What should John do? How does he prioritize what is important and what is urgent? Everything that John does on a daily basis will add up towards achieving his overall goal of graduating before the year ends thereafter achieving his dream of becoming an engineer.
Let us help John in scheduling his already packed weekend by order of urgency and importance using the Eisenhower Matrix. Remember that in the Eisenhower Matrix, everything action has its own reaction, i.e. if you forgo an activity there’s a consequence – the degree of the aftermath is what that matters.
The due assignments fall on the “Urgent and Important” quadrant of the matrix. John’s failure to complete the assignments that weekend may result in him not graduating that year hence stalling achieving his dream.
Going to the market, in this case, is treated as “Urgent and Not Important.” Urgent because he has orders that need to be fulfilled but not important because the loss is recoverable having already established a good relationship with his clients.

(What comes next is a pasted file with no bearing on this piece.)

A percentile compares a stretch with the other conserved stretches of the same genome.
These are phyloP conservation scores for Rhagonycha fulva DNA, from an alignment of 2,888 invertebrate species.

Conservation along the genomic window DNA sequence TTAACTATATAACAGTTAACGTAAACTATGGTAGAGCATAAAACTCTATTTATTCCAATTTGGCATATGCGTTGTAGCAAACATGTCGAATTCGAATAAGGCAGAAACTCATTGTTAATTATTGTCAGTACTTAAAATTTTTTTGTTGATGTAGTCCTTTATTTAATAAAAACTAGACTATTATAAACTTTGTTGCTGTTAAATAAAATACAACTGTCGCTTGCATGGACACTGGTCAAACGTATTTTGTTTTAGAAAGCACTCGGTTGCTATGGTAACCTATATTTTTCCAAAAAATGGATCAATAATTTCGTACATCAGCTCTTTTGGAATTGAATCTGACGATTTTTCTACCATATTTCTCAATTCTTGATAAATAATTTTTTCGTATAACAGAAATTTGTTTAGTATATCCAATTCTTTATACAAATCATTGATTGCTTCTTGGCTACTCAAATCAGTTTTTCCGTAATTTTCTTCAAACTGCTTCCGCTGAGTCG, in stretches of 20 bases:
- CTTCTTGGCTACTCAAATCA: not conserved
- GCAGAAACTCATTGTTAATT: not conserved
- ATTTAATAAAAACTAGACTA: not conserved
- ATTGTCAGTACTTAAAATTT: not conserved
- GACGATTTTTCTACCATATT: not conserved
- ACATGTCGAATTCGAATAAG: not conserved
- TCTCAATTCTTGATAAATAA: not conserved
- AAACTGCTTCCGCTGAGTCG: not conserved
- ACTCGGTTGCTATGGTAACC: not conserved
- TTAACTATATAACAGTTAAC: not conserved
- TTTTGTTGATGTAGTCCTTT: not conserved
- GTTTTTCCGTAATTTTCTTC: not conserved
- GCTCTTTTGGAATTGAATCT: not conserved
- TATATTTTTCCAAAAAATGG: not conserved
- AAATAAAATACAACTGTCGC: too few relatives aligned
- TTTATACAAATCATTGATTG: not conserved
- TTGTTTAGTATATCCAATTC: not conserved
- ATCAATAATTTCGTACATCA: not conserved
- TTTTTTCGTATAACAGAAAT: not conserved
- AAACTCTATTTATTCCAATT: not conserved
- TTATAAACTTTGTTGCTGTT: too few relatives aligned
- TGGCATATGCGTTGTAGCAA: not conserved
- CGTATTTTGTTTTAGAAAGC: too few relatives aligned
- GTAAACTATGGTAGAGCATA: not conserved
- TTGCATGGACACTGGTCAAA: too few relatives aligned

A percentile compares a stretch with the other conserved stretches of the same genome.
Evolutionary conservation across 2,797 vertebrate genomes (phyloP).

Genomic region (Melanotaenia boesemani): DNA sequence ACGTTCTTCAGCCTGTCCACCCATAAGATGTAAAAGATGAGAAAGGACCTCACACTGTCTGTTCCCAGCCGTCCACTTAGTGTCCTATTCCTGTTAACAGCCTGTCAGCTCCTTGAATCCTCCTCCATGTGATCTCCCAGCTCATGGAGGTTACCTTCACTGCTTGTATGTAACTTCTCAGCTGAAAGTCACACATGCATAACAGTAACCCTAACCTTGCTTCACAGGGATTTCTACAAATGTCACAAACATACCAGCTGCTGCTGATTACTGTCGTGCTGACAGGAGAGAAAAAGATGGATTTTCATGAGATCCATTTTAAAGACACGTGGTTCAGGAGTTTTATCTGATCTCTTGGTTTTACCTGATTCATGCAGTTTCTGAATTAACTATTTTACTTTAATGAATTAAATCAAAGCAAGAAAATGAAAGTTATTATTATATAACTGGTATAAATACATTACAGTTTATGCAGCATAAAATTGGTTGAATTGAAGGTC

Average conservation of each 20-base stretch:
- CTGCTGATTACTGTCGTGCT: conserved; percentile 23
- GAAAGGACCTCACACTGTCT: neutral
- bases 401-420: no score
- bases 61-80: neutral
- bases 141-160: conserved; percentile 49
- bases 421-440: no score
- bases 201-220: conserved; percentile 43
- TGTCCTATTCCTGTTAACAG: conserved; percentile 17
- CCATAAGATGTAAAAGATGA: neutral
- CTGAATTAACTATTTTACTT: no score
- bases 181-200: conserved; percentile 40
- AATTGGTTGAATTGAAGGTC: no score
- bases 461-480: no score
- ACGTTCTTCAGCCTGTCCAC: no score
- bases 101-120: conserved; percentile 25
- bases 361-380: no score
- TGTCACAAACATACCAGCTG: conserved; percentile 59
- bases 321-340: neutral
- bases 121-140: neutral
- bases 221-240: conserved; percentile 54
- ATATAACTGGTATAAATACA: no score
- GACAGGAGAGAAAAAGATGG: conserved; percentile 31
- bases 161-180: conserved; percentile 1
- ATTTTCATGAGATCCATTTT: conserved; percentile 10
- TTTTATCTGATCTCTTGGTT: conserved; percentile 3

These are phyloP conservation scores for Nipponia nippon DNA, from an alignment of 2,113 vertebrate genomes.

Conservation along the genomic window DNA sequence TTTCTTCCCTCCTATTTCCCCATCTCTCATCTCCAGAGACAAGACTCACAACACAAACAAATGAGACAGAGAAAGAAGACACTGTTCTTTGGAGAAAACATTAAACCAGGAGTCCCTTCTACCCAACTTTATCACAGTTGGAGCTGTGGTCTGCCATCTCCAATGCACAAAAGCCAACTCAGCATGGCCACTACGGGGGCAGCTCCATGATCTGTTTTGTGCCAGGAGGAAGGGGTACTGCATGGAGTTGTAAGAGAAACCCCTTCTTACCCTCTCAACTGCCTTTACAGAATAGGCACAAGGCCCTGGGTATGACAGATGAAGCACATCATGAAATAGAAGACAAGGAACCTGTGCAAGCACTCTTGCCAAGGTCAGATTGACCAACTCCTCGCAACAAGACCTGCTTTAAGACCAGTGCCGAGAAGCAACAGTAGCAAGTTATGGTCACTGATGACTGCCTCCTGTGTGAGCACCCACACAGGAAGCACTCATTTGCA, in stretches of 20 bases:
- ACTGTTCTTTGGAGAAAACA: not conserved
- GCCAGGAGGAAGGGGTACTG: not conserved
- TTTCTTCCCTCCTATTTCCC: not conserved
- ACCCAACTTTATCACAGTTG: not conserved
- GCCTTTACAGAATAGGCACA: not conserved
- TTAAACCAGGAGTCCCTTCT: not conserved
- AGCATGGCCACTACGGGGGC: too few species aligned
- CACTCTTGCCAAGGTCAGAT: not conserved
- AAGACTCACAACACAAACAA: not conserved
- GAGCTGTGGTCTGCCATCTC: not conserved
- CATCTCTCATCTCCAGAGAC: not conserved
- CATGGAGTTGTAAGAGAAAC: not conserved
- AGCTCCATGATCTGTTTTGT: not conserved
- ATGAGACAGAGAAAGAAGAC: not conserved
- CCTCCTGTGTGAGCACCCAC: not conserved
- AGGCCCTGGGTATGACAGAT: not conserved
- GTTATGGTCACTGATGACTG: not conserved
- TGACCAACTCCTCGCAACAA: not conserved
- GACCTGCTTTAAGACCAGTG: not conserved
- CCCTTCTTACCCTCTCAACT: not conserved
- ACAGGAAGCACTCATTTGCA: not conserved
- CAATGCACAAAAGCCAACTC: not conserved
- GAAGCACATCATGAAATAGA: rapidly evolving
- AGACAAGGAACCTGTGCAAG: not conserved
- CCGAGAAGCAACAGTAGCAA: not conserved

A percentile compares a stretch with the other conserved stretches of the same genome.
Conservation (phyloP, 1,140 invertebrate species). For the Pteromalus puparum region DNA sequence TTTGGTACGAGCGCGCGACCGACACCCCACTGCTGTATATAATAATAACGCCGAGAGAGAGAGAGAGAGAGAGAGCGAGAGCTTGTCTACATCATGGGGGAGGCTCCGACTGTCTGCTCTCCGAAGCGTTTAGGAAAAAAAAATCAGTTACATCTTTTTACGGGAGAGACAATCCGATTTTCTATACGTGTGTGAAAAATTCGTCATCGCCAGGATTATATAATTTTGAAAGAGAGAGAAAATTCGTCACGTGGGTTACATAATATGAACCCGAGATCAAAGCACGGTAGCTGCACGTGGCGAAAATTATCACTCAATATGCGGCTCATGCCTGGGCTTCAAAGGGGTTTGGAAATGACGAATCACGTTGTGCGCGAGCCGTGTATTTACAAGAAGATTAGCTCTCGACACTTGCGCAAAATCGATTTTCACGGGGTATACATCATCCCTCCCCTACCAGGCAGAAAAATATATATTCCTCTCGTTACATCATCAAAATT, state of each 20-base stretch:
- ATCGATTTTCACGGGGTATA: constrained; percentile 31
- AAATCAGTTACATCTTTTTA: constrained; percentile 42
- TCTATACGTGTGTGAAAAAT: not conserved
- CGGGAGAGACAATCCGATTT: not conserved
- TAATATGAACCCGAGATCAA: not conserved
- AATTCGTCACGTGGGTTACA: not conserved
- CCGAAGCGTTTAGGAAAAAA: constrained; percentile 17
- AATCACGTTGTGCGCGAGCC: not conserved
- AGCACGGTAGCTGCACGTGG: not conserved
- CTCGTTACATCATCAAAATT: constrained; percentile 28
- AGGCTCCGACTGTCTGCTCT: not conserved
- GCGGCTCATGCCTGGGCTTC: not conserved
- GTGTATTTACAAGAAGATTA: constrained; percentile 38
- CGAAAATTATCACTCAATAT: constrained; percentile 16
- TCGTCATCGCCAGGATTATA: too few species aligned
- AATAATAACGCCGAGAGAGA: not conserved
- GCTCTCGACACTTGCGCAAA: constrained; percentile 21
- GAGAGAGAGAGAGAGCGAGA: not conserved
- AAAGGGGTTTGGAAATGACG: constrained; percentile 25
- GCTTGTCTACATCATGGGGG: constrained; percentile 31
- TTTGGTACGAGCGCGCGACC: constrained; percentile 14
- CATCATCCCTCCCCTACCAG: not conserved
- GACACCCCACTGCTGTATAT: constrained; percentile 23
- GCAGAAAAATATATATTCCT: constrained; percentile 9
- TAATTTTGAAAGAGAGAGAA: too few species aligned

Meeting the relative from abroad in this particular weekend is treated as “Not Urgent but Important.” This is because John can always communicate with the relative on email or phone to understand what is needed to receive the scholarship, and this is in case he fails to meet the relative. But it is also is very important because John’s end result is to advance his studies if indeed he wants to become a top civil engineer.
The concert, in this case, falls on “Not Urgent and Not Important.” Entertainment is good and worthwhile but on this particular weekend is neither important nor urgent.
Once John has scheduled all the weekend tasks into the Eisenhower Matrix, he can simply and easily allocate time to the individual quadrants.
The Eisenhower Matrix can be used to schedule both daily and monthly tasks hence achieving maximum productivity and attaining your year’s resolutions.
According to Henry David Thoreau it is not enough to be busy, the question is: what are you busy about?
This article has been updated to reflect the new year as it is still relevant.